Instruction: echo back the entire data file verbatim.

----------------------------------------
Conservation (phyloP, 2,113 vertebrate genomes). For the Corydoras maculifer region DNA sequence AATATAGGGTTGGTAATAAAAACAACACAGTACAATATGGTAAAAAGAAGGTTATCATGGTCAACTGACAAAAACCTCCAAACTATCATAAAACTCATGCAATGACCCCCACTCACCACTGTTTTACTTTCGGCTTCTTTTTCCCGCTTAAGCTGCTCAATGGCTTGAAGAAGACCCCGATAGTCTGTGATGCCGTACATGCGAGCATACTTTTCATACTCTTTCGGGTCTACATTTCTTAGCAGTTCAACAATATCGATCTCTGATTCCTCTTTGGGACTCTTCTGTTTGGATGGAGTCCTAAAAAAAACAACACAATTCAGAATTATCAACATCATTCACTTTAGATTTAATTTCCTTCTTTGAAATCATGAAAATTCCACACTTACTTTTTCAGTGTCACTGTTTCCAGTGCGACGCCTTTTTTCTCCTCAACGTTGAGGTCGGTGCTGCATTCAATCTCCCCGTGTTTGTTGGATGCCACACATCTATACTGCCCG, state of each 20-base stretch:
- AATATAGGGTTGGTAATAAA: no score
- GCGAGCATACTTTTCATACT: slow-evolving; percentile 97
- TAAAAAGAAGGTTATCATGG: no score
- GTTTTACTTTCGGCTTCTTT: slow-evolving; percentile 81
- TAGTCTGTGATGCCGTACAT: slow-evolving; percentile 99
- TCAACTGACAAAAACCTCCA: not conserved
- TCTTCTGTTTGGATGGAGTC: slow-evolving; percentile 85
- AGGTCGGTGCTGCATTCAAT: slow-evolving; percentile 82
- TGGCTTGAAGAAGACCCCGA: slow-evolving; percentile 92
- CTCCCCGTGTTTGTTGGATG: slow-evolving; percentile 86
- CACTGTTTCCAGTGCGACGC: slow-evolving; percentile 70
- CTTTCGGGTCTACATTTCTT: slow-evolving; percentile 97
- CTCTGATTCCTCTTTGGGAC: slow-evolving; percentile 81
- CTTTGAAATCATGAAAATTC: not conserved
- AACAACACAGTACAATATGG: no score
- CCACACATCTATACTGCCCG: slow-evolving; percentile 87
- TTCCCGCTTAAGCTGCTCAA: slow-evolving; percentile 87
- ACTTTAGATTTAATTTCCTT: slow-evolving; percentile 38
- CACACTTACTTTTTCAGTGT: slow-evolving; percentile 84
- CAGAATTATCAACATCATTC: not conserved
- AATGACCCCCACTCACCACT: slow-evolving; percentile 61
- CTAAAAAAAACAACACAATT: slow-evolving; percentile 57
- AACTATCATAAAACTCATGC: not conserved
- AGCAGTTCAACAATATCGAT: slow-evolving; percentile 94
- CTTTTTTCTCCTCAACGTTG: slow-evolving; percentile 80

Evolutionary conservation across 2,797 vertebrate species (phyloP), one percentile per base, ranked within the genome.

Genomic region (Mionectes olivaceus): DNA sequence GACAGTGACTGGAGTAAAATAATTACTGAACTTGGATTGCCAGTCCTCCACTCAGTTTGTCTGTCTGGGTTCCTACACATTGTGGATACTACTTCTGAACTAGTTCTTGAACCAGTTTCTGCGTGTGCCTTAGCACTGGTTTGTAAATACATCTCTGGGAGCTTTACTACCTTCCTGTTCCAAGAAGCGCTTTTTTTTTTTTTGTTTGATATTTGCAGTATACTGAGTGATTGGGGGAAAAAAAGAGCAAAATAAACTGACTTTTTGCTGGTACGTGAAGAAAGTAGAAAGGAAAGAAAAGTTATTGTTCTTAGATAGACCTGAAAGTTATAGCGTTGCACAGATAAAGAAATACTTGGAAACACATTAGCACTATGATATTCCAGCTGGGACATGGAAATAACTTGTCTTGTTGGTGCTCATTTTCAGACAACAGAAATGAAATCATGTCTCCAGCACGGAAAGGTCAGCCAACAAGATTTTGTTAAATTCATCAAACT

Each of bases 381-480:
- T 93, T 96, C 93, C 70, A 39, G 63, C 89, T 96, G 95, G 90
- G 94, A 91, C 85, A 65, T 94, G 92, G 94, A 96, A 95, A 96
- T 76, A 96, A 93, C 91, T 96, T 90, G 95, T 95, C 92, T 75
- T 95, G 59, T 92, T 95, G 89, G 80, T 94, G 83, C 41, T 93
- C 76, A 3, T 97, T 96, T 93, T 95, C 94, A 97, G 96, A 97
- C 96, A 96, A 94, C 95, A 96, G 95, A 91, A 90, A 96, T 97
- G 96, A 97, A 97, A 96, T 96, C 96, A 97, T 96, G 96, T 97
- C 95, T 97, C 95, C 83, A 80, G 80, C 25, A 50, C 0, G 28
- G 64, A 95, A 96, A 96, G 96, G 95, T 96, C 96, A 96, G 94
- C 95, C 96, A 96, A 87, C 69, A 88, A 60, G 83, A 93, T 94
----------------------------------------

Conservation (phyloP, 2,113 vertebrate genomes). For the Corydoras maculifer region DNA sequence AATATAGGGTTGGTAATAAAAACAACACAGTACAATATGGTAAAAAGAAGGTTATCATGGTCAACTGACAAAAACCTCCAAACTATCATAAAACTCATGCAATGACCCCCACTCACCACTGTTTTACTTTCGGCTTCTTTTTCCCGCTTAAGCTGCTCAATGGCTTGAAGAAGACCCCGATAGTCTGTGATGCCGTACATGCGAGCATACTTTTCATACTCTTTCGGGTCTACATTTCTTAGCAGTTCAACAATATCGATCTCTGATTCCTCTTTGGGACTCTTCTGTTTGGATGGAGTCCTAAAAAAAACAACACAATTCAGAATTATCAACATCATTCACTTTAGATTTAATTTCCTTCTTTGAAATCATGAAAATTCCACACTTACTTTTTCAGTGTCACTGTTTCCAGTGCGACGCCTTTTTTCTCCTCAACGTTGAGGTCGGTGCTGCATTCAATCTCCCCGTGTTTGTTGGATGCCACACATCTATACTGCCCG, state of each 20-base stretch:
- AATATAGGGTTGGTAATAAA: no score
- GCGAGCATACTTTTCATACT: slow-evolving; percentile 97
- TAAAAAGAAGGTTATCATGG: no score
- GTTTTACTTTCGGCTTCTTT: slow-evolving; percentile 81
- TAGTCTGTGATGCCGTACAT: slow-evolving; percentile 99
- TCAACTGACAAAAACCTCCA: not conserved
- TCTTCTGTTTGGATGGAGTC: slow-evolving; percentile 85
- AGGTCGGTGCTGCATTCAAT: slow-evolving; percentile 82
- TGGCTTGAAGAAGACCCCGA: slow-evolving; percentile 92
- CTCCCCGTGTTTGTTGGATG: slow-evolving; percentile 86
- CACTGTTTCCAGTGCGACGC: slow-evolving; percentile 70
- CTTTCGGGTCTACATTTCTT: slow-evolving; percentile 97
- CTCTGATTCCTCTTTGGGAC: slow-evolving; percentile 81
- CTTTGAAATCATGAAAATTC: not conserved
- AACAACACAGTACAATATGG: no score
- CCACACATCTATACTGCCCG: slow-evolving; percentile 87
- TTCCCGCTTAAGCTGCTCAA: slow-evolving; percentile 87
- ACTTTAGATTTAATTTCCTT: slow-evolving; percentile 38
- CACACTTACTTTTTCAGTGT: slow-evolving; percentile 84
- CAGAATTATCAACATCATTC: not conserved
- AATGACCCCCACTCACCACT: slow-evolving; percentile 61
- CTAAAAAAAACAACACAATT: slow-evolving; percentile 57
- AACTATCATAAAACTCATGC: not conserved
- AGCAGTTCAACAATATCGAT: slow-evolving; percentile 94
- CTTTTTTCTCCTCAACGTTG: slow-evolving; percentile 80

Evolutionary conservation across 2,797 vertebrate species (phyloP), one percentile per base, ranked within the genome.

Genomic region (Mionectes olivaceus): DNA sequence GACAGTGACTGGAGTAAAATAATTACTGAACTTGGATTGCCAGTCCTCCACTCAGTTTGTCTGTCTGGGTTCCTACACATTGTGGATACTACTTCTGAACTAGTTCTTGAACCAGTTTCTGCGTGTGCCTTAGCACTGGTTTGTAAATACATCTCTGGGAGCTTTACTACCTTCCTGTTCCAAGAAGCGCTTTTTTTTTTTTTGTTTGATATTTGCAGTATACTGAGTGATTGGGGGAAAAAAAGAGCAAAATAAACTGACTTTTTGCTGGTACGTGAAGAAAGTAGAAAGGAAAGAAAAGTTATTGTTCTTAGATAGACCTGAAAGTTATAGCGTTGCACAGATAAAGAAATACTTGGAAACACATTAGCACTATGATATTCCAGCTGGGACATGGAAATAACTTGTCTTGTTGGTGCTCATTTTCAGACAACAGAAATGAAATCATGTCTCCAGCACGGAAAGGTCAGCCAACAAGATTTTGTTAAATTCATCAAACT

Each of bases 381-480:
- T 93, T 96, C 93, C 70, A 39, G 63, C 89, T 96, G 95, G 90
- G 94, A 91, C 85, A 65, T 94, G 92, G 94, A 96, A 95, A 96
- T 76, A 96, A 93, C 91, T 96, T 90, G 95, T 95, C 92, T 75
- T 95, G 59, T 92, T 95, G 89, G 80, T 94, G 83, C 41, T 93
- C 76, A 3, T 97, T 96, T 93, T 95, C 94, A 97, G 96, A 97
- C 96, A 96, A 94, C 95, A 96, G 95, A 91, A 90, A 96, T 97
- G 96, A 97, A 97, A 96, T 96, C 96, A 97, T 96, G 96, T 97
- C 95, T 97, C 95, C 83, A 80, G 80, C 25, A 50, C 0, G 28
- G 64, A 95, A 96, A 96, G 96, G 95, T 96, C 96, A 96, G 94
- C 95, C 96, A 96, A 87, C 69, A 88, A 60, G 83, A 93, T 94